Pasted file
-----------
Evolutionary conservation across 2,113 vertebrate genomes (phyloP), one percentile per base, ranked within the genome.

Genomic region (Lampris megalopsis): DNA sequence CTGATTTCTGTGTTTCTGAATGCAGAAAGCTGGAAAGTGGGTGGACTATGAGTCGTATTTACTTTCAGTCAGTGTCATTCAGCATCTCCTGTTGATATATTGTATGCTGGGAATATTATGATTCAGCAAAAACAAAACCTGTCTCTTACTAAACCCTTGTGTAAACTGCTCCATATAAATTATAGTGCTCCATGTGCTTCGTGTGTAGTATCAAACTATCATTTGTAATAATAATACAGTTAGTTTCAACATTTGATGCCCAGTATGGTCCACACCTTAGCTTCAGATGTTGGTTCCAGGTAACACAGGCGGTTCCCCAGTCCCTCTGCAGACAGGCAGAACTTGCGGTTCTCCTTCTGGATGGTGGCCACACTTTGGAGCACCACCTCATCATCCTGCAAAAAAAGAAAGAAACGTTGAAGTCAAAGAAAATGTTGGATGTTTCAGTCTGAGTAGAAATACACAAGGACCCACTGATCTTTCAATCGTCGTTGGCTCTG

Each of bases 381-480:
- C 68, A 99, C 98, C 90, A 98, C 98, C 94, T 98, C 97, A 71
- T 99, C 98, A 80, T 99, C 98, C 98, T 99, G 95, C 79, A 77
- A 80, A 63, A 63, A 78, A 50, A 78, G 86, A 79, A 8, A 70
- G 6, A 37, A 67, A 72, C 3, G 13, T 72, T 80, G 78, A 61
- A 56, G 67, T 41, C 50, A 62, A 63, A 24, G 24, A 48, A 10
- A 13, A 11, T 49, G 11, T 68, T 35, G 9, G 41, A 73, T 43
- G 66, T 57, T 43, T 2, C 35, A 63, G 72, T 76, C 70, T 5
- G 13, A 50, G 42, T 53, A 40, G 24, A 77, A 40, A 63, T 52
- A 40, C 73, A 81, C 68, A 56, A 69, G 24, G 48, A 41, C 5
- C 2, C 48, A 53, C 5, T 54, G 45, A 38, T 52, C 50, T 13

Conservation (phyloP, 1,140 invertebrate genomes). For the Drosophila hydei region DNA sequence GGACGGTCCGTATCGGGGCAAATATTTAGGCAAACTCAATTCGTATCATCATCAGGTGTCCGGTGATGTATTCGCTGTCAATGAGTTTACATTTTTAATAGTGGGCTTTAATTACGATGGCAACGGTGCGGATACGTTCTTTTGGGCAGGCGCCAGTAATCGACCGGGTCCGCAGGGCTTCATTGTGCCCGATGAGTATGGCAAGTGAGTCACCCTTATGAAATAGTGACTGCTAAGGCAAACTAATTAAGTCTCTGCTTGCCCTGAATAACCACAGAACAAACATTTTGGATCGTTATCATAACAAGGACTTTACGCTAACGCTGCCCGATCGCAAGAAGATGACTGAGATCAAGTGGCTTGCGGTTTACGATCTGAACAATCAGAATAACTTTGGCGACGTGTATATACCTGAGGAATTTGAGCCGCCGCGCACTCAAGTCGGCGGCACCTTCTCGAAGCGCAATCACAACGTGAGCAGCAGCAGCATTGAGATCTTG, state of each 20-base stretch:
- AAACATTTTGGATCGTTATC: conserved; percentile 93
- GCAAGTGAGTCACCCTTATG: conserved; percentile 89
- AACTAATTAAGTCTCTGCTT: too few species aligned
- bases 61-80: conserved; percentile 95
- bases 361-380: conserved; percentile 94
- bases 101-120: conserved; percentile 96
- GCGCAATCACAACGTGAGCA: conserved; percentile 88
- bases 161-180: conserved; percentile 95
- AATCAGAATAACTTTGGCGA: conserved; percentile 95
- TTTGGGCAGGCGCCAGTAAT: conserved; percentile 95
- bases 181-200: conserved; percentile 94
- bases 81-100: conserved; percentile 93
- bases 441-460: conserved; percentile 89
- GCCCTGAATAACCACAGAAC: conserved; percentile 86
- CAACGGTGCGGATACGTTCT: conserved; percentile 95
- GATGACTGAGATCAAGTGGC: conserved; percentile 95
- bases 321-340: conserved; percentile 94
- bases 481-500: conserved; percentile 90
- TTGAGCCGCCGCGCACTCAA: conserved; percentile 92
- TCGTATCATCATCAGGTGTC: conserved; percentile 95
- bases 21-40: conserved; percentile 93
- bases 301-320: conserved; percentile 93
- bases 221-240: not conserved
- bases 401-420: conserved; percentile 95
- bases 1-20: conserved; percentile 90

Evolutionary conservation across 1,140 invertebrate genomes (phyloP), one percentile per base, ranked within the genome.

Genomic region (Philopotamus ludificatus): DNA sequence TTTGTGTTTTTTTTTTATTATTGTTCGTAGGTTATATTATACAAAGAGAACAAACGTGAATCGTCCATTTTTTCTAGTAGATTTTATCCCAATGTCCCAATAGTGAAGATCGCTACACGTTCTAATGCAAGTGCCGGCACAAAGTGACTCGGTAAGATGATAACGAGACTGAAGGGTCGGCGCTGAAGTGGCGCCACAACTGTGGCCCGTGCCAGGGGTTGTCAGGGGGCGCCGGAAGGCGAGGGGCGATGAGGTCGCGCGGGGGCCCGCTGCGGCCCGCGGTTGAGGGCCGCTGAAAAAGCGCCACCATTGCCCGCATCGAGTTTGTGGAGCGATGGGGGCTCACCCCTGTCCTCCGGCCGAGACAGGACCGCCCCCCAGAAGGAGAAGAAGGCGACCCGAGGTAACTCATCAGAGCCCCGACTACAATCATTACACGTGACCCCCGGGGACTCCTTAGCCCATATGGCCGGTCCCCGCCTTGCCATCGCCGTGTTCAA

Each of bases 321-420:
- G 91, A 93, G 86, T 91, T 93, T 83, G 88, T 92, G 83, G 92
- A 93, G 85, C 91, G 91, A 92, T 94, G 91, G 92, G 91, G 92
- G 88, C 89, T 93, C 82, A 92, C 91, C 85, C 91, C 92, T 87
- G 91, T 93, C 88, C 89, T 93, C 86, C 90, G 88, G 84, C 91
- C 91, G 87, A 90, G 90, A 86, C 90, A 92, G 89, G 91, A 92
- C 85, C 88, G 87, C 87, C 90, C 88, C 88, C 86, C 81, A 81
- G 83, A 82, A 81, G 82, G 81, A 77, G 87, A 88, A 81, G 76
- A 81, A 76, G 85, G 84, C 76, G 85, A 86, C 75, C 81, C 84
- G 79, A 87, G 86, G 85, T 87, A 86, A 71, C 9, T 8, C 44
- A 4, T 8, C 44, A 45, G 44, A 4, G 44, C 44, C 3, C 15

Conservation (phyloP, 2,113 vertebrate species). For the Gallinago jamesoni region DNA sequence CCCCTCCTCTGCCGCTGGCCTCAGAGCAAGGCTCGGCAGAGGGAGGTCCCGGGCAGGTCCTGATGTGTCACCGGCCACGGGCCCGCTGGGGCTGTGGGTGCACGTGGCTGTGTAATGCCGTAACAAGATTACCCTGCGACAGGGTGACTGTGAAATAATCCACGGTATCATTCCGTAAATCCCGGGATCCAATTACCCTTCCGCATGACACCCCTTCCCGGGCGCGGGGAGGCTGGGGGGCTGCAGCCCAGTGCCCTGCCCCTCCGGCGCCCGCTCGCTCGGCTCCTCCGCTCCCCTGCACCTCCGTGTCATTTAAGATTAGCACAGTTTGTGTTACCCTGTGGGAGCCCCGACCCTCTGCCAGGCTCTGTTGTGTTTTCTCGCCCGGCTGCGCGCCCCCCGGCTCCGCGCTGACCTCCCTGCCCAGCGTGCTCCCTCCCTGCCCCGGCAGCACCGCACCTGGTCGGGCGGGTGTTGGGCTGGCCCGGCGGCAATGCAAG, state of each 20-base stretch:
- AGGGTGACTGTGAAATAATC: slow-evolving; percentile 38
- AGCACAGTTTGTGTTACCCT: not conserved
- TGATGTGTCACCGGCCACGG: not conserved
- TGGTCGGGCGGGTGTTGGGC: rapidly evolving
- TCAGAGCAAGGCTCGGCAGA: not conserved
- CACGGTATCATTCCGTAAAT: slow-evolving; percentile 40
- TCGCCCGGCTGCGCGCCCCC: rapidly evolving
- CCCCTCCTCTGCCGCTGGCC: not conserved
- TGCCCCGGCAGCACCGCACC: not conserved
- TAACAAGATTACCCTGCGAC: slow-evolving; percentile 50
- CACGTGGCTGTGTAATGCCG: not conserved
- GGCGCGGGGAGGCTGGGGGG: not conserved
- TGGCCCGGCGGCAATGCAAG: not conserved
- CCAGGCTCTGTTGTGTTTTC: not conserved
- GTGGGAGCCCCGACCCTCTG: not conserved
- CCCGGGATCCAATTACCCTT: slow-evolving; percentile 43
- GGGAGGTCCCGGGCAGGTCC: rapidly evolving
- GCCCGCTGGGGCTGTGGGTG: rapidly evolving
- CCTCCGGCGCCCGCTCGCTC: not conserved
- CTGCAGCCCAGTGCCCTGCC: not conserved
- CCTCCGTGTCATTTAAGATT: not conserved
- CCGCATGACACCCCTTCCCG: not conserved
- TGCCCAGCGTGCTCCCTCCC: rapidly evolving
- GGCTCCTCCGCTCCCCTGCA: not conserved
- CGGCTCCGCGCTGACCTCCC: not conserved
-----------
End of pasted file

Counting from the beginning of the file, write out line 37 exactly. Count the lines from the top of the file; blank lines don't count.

- bases 221-240: not conserved